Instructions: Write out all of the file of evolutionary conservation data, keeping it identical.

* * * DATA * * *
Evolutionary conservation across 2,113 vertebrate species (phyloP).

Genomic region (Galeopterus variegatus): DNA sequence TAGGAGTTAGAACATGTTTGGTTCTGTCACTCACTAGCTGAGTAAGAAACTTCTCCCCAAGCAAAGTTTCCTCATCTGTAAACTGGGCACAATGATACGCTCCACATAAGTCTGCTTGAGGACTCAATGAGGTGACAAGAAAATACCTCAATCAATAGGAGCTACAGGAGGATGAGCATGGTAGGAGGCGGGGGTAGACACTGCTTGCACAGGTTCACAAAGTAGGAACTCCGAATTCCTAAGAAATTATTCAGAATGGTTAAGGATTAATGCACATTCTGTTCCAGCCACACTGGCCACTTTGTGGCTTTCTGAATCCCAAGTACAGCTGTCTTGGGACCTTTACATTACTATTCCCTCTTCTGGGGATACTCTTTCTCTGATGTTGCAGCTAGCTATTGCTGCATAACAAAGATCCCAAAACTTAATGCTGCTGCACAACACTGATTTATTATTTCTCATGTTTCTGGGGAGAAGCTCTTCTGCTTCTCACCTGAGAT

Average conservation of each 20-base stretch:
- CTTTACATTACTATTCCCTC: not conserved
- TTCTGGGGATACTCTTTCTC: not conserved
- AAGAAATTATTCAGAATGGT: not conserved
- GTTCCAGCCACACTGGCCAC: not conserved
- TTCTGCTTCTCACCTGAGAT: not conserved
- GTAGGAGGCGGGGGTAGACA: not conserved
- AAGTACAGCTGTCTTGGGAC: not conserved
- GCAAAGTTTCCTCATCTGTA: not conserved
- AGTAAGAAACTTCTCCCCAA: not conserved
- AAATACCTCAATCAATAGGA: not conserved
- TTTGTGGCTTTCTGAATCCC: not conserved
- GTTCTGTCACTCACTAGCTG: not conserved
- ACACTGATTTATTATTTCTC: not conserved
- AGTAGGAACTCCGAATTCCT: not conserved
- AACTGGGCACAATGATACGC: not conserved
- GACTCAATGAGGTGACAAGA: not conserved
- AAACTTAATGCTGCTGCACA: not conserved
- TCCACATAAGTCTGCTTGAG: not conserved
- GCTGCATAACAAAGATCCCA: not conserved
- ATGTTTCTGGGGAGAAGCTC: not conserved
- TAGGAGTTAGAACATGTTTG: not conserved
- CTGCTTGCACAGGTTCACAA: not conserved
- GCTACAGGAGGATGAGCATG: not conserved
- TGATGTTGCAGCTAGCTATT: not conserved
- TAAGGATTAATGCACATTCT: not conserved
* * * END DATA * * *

Evolutionary conservation across 2,113 vertebrate species (phyloP).

Genomic region (Galeopterus variegatus): DNA sequence TAGGAGTTAGAACATGTTTGGTTCTGTCACTCACTAGCTGAGTAAGAAACTTCTCCCCAAGCAAAGTTTCCTCATCTGTAAACTGGGCACAATGATACGCTCCACATAAGTCTGCTTGAGGACTCAATGAGGTGACAAGAAAATACCTCAATCAATAGGAGCTACAGGAGGATGAGCATGGTAGGAGGCGGGGGTAGACACTGCTTGCACAGGTTCACAAAGTAGGAACTCCGAATTCCTAAGAAATTATTCAGAATGGTTAAGGATTAATGCACATTCTGTTCCAGCCACACTGGCCACTTTGTGGCTTTCTGAATCCCAAGTACAGCTGTCTTGGGACCTTTACATTACTATTCCCTCTTCTGGGGATACTCTTTCTCTGATGTTGCAGCTAGCTATTGCTGCATAACAAAGATCCCAAAACTTAATGCTGCTGCACAACACTGATTTATTATTTCTCATGTTTCTGGGGAGAAGCTCTTCTGCTTCTCACCTGAGAT

Average conservation of each 20-base stretch:
- CTTTACATTACTATTCCCTC: not conserved
- TTCTGGGGATACTCTTTCTC: not conserved
- AAGAAATTATTCAGAATGGT: not conserved
- GTTCCAGCCACACTGGCCAC: not conserved
- TTCTGCTTCTCACCTGAGAT: not conserved
- GTAGGAGGCGGGGGTAGACA: not conserved
- AAGTACAGCTGTCTTGGGAC: not conserved
- GCAAAGTTTCCTCATCTGTA: not conserved
- AGTAAGAAACTTCTCCCCAA: not conserved
- AAATACCTCAATCAATAGGA: not conserved
- TTTGTGGCTTTCTGAATCCC: not conserved
- GTTCTGTCACTCACTAGCTG: not conserved
- ACACTGATTTATTATTTCTC: not conserved
- AGTAGGAACTCCGAATTCCT: not conserved
- AACTGGGCACAATGATACGC: not conserved
- GACTCAATGAGGTGACAAGA: not conserved
- AAACTTAATGCTGCTGCACA: not conserved
- TCCACATAAGTCTGCTTGAG: not conserved
- GCTGCATAACAAAGATCCCA: not conserved
- ATGTTTCTGGGGAGAAGCTC: not conserved
- TAGGAGTTAGAACATGTTTG: not conserved
- CTGCTTGCACAGGTTCACAA: not conserved
- GCTACAGGAGGATGAGCATG: not conserved
- TGATGTTGCAGCTAGCTATT: not conserved
- TAAGGATTAATGCACATTCT: not conserved